How to format your references using the BMC Proceedings citation style

This is a short guide how to format citations and the bibliography in a manuscript for BMC Proceedings. For a complete guide how to prepare your manuscript refer to the journal's instructions to authors.

Using reference management software

Typically you don't format your citations and bibliography by hand. The easiest way is to use a reference manager:

PaperpileThe citation style is built in and you can choose it in Settings > Citation Style or Paperpile > Citation Style in Google Docs.
EndNoteFind the style here: output styles overview
Mendeley, Zotero, Papers, and othersThe style is either built in or you can download a CSL file that is supported by most references management programs.
BibTeXBibTeX syles are usually part of a LaTeX template. Check the instructions to authors if the publisher offers a LaTeX template for this journal.

Journal articles

Those examples are references to articles in scholarly journals and how they are supposed to appear in your bibliography.

Not all journals organize their published articles in volumes and issues, so these fields are optional. Some electronic journals do not provide a page range, but instead list an article identifier. In a case like this it's safe to use the article identifier instead of the page range.

A journal article with 1 author
1. Landry CR. Cell biology. A cellular roadmap for the plant kingdom. Science. 2011;333:532–3.
A journal article with 2 authors
1. Jennings MD, Pavitt GD. eIF5 has GDI activity necessary for translational control by eIF2 phosphorylation. Nature. 2010;465:378–81.
A journal article with 3 authors
1. Chisari FV, Mason WS, Seeger C. Virology. Comment on “Specific and nonhepatotoxic degradation of nuclear hepatitis B virus cccDNA.” Science. 2014;344:1237.
A journal article with 7 or more authors
1. Foster KR, Shaulsky G, Strassmann JE, Queller DC, Thompson CRL. Pleiotropy as a mechanism to stabilize cooperation. Nature. 2004;431:693–6.

Books and book chapters

Here are examples of references for authored and edited books as well as book chapters.

An authored book
1. Thomas CG. Greece. Oxford: John Wiley & Sons, Ltd; 2014.
An edited book
1. Lieten GK. Child Street Life: An Inside View of Hazards and Expectations of Street Children in Peru. Cham: Springer International Publishing; 2015.
A chapter in an edited book
1. Mingo N, Stewart DA, Broido DA, Lindsay L, Li W. Ab Initio Thermal Transport. In: Shindé SL, Srivastava GP, editors. Length-Scale Dependent Phonon Interactions. New York, NY: Springer; 2014. p. 137–73.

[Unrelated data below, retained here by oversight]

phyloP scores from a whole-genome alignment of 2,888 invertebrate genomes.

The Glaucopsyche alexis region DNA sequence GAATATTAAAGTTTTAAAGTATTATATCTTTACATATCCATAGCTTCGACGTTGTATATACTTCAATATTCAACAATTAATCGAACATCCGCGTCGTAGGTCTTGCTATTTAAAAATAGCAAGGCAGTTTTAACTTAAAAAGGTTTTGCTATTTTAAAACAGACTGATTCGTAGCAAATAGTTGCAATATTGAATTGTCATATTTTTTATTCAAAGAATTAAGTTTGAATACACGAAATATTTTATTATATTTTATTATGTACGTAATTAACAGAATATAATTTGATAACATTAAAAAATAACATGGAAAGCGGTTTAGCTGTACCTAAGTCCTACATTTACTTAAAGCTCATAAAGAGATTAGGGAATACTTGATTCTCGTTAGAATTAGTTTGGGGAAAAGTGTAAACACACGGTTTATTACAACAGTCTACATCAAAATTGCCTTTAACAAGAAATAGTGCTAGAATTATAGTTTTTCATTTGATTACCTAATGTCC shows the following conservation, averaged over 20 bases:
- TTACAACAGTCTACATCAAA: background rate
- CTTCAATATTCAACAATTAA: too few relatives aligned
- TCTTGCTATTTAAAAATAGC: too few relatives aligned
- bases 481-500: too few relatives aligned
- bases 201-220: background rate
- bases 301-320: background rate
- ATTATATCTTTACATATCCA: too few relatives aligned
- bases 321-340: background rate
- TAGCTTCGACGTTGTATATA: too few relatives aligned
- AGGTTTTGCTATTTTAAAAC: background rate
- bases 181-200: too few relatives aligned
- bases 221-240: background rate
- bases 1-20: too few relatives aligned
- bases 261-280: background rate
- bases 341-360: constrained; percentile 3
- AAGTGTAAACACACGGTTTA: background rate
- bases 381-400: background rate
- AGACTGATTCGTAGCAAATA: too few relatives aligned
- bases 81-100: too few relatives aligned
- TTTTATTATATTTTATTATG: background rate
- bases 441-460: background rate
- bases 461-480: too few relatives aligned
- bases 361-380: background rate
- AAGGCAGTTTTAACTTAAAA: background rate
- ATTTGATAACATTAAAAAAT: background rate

Web sites

Sometimes references to web sites should appear directly in the text rather than in the bibliography. Refer to the Instructions to authors for BMC Proceedings.

Blog post
1. Andrews R. Supermoon Tide Washes Bemused Octopus Into Miami Parking Garage. IFLScience. 2016. https://www.iflscience.com/plants-and-animals/supermoon-tide-washes-bemused-octopus-into-miami-parking-garage/. Accessed 30 Oct 2018.

Reports

This example shows the general structure used for government reports, technical reports, and scientific reports. If you can't locate the report number then it might be better to cite the report as a book. For reports it is usually not individual people that are credited as authors, but a governmental department or agency like "U. S. Food and Drug Administration" or "National Cancer Institute".

Government report
1. Government Accountability Office. Pell Grants for Prison Inmates. Washington, DC: U.S. Government Printing Office; 1994.

Theses and dissertations

Theses including Ph.D. dissertations, Master's theses or Bachelor theses follow the basic format outlined below.

Doctoral dissertation
1. Sutton DS. Structural and geophysical interpretation of Roatán Island, Honduras, Western Caribbean. Doctoral dissertation. University of Louisiana; 2015.

News paper articles

Unlike scholarly journals, news papers do not usually have a volume and issue number. Instead, the full date and page number is required for a correct reference.

New York Times article
1. George RP. Interpretive Freedom. New York Times. 2012;:BR22.

In-text citations

References should be cited in the text by sequential numbers in square brackets:

This sentence cites one reference [1].
This sentence cites two references [1, 2].
This sentence cites four references [1–4].

About the journal

Full journal titleBMC Proceedings
ISSN (print)1753-6561
Scope

Other styles